"The Non-Comparative Account of Harm"
Feb 19: Prof. Ben Hale
"Nonrenewable Resources and the Inevitability of Outcomes"
Feb 26: Heather Roff (PoliSci)
"Kant's Permissive Law: A Principle for the Perplexed"
Mar 5: Cory Aragon
“Situating Responsibility for Global Justice”
Mar 12: Christian Lee
“A Trivial Organic Unity?”
Apr 2: Dr. Uri Leibowitz
"What is Friendship?"
Apr 9: Prof. Alastair Norcross
Apr 16: Prof. Steve Vanderheiden (PoliSci)
"The Ethics of Free Riding"
Apr 23: Michaela McSweeney
Feb 13: Prof. David Boonin
"Why I Hate Hate Speech Codes (But Still Don’t Hate Hate Crime Laws)"
Feb 20: Prof. Michael Zimmerman
"Rapture of the Nerds: The (allegedly) coming technological 'Singularity'"
Feb 27: Prof. Eric Chwang
"On the Moral Force of Coerced Promises"
Mar 6: Prof. Dan Kaufman
"Sinful Actions and Sinfulness"
Mar 13: Christian Lee
"Basic Evaluative Properties"
Mar 20: Prof. Ben Hale
"Carbon Sequestration, Ocean Fertilization, and the Problem of Permissible Pollution"
Apr 3: Prof. Matt Tedesco (Beloit College, CU PhD)
"Harm, Consent, and Practical Joking"
Apr 10: Prof. Alison Jaggar
"The Philosophical Challenges of Global Gender Justice"
Apr 17: Dan Demetriou
"Honor: The Ethic for Real Men?"
Apr 24: Prof. Mike Huemer
"Is There a Right to Immigrate?"
Sept 4: Prof. Chris Heathwood
"Moral and Epistemic Open Question Arguments"
Sep. 11: Prof. Claudia Mills
Sept. 18: Prof. Eric Chwang
"Consent and Cluster Randomization"
Sept. 25: Scott Wisor
"Philosophical Reflections on Sudan Activism"
Oct 2: Prof. Alastair Norcross
"Fetishism and Deontology"
Oct 9: Dr. Jason Wyckoff
"Why Political Legitimacy Entails Political Obligations"
Oct 16: Prof. Brad Monton
"Against Multiverse Theodicies"
Oct 23: Prof. Rob Rupert
"Against Group Mental States"
Oct 30: Dr. Ryan Mott
"Why Political Legitimacy Doesn't Necessarily Entail Political Obligations"
Nov 6: Barrett Emerick
"Kantian Ethics and the Puzzle about People in Great Need"
Nov 13: Amandine Catala
"Is There a Right to Secede?"
Nov 20: Tom Metcalf
"Empirical Ethical Intuitionism"
Dec 11: Pamela Lomelino
"Why Relational Autonomy Is Better Than Traditional Accounts of Autonomy"
Prof. Christina Van Dyke (Calvin College)
“Ethical Vegetarianism: Feminist Requirement or Patriarchal Burden?
Prof. Alastair Norcross
“Euthanasia and Self-Defense”
“What Moral Intuitions Are”
Prof. Claudia Mills
“Stigma and Openness”
“The Modern Corporation as Moral Agent”
“Privatization, Democracy, and Public Goods”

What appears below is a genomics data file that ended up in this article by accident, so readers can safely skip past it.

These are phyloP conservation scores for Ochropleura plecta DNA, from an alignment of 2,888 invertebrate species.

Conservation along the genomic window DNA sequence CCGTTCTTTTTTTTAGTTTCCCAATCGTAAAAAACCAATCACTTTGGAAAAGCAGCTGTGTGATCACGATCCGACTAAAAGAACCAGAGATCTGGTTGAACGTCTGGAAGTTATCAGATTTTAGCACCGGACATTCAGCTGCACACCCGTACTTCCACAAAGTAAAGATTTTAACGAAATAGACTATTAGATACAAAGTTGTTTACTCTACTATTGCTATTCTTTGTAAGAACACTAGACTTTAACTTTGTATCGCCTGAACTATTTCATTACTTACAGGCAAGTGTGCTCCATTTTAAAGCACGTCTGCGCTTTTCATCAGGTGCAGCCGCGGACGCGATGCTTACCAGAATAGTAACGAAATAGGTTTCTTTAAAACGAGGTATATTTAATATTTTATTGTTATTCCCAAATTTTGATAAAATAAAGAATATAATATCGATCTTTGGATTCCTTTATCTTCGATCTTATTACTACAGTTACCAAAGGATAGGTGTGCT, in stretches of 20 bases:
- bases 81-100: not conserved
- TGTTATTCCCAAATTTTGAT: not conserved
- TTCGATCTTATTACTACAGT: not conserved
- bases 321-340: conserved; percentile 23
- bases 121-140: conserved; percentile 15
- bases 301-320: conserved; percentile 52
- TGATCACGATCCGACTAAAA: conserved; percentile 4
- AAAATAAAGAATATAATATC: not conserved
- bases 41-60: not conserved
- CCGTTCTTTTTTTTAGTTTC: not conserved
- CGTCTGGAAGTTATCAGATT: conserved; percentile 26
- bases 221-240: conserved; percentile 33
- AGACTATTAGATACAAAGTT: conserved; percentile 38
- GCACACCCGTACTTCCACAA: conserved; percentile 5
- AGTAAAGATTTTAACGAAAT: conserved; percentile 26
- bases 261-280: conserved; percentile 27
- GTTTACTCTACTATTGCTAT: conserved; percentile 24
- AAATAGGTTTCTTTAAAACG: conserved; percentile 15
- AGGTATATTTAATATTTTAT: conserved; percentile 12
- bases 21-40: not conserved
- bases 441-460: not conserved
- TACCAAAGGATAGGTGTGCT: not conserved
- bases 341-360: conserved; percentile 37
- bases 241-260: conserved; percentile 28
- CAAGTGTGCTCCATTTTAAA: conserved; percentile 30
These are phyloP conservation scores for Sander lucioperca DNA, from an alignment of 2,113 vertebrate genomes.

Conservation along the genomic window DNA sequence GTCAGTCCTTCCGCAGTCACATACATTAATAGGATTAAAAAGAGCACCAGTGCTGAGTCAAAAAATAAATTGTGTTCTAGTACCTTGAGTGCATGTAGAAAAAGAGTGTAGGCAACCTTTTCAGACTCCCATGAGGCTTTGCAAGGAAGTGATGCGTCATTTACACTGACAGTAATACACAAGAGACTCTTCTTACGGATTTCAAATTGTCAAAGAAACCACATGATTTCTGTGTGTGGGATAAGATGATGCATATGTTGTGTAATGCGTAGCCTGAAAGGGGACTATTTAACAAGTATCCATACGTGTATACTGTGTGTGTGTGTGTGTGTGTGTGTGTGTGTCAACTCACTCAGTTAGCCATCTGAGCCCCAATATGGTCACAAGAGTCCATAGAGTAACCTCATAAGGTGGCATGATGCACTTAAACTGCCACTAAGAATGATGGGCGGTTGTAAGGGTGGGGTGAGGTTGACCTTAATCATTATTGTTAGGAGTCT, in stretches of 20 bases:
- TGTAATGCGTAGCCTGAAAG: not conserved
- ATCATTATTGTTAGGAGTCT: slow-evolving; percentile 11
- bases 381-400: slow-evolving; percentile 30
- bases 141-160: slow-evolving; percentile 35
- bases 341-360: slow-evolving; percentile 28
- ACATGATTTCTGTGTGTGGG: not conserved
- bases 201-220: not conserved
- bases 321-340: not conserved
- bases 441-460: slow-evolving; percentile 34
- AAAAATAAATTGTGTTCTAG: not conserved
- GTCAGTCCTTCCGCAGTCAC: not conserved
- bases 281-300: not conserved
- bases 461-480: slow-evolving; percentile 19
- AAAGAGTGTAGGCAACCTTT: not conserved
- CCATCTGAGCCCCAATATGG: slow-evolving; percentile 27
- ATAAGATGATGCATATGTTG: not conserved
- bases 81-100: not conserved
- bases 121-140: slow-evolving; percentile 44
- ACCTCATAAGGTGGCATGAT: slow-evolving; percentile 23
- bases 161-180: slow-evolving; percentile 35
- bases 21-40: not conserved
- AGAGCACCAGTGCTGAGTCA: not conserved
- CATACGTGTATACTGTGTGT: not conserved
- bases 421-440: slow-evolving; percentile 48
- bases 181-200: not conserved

Prof. David Boonin
“What’s Wrong with Racial Profiling?”
Dr. Michael Peirce
“It’s Not My Concern: Singer and Plato, Rules, Roles, and Social Organization”
Prof. Chris Heathwood
“Desire-Based Theories of Welfare, of Pleasure, and of Reasons”
Prof. Gordon Finlayson (University of Sussex)
"Not Much Ado about Habermas and Rawls"
Prof. Eric Chwang
Prof. Neera Badhwar (University of Oklahoma)
"Is Realism Really Good for You? A Realistic Response"
Sept 5: Ajume Wingo
"Trustees of Themselves: A New Framework for Human Rights"
Sept 12: Harry Platanakis (University of London)
"Aristotle on Political Participation"
Sept 19: Jason Wyckoff
"Can Gratitude Serve as a Basis of Political Obligation?"
Sept 25: Dr. Uri Leibowitz
"Particularism in Aristotle's Ethics"
Oct 10: Prof. Eric Chwang
"Three Ways of Speaking and the Futility of Coerced Promises"
Oct 17: Prof. Chris Heathwood
“Could Morality Have a Source?"
Oct 24: Prof. Alastair Norcross
"Intentions, Character, and Consequentialism"
Oct 31: Ryan Mott
"Reviving Weber's Ghost: Attitudinal Accounts of State Legitimacy"
Nov 14: Prof. Brad Monton
"Should Intelligent Design Be Taught in School?"
Nov 21: Kendy Hess
“The Metaphysics of Corporate Agency"
Dec 5: Prof. David Boonin
“Why I Don’t Hate Hate Crime Laws”
Dec 12: Jason Hanna
"Ulysses Contracts and the Relevance of Consent"
Sep 7: Dr. Jackie Colby
“Health Disparities, Ethics, and the HPV Vaccine”
Sep 14: Prof. Alison Jaggar
“Ideal Theory versus Critical Theory: Comparing the Philosophical Methods of John Rawls and Iris Marion Young”
Sep 21: Prof. Chris Heathwood
“Desire-Based Theories of Welfare and the Possibility of Self-Sacrifice”
Sep 28: Jason Hanna
“How Soft Is Soft Paternalism?”
Oct 12: Prof. Philip Cafaro (CSU)
“The Environmental Argument for Reducing Immigration into the United States”
Oct 26: Prof. Alastair Norcross
“Utility, Determinism, and Possibility”
Oct 29: Prof. Mariam Thalos (Utah)
“Risk and Resources”
Nov 2: Cindy Scheopner
“Creating God: Mormon Metaphysics and the Politics of Polygamy”
Nov 9: Prof. Steve Vanderheiden (CU Poli Sci)
“Justice and Global Climate Change”
Nov 16: Prof. Claudia Mills
”Fathers and Mothers”
Prof. Eric Chwang
“Justice, Development, and Just Development: An Institutional Approach to Analyzing Development”
2006-07 Center Talks
2005-06 Center Talks
Interested in sponsoring an event or a program? Want to have your issue addressed by professional ethicists? Consider a contribution to the Center. For inquiries, suggestions, or donations, contact the Director at: Ajume.Wingo@colorado.edu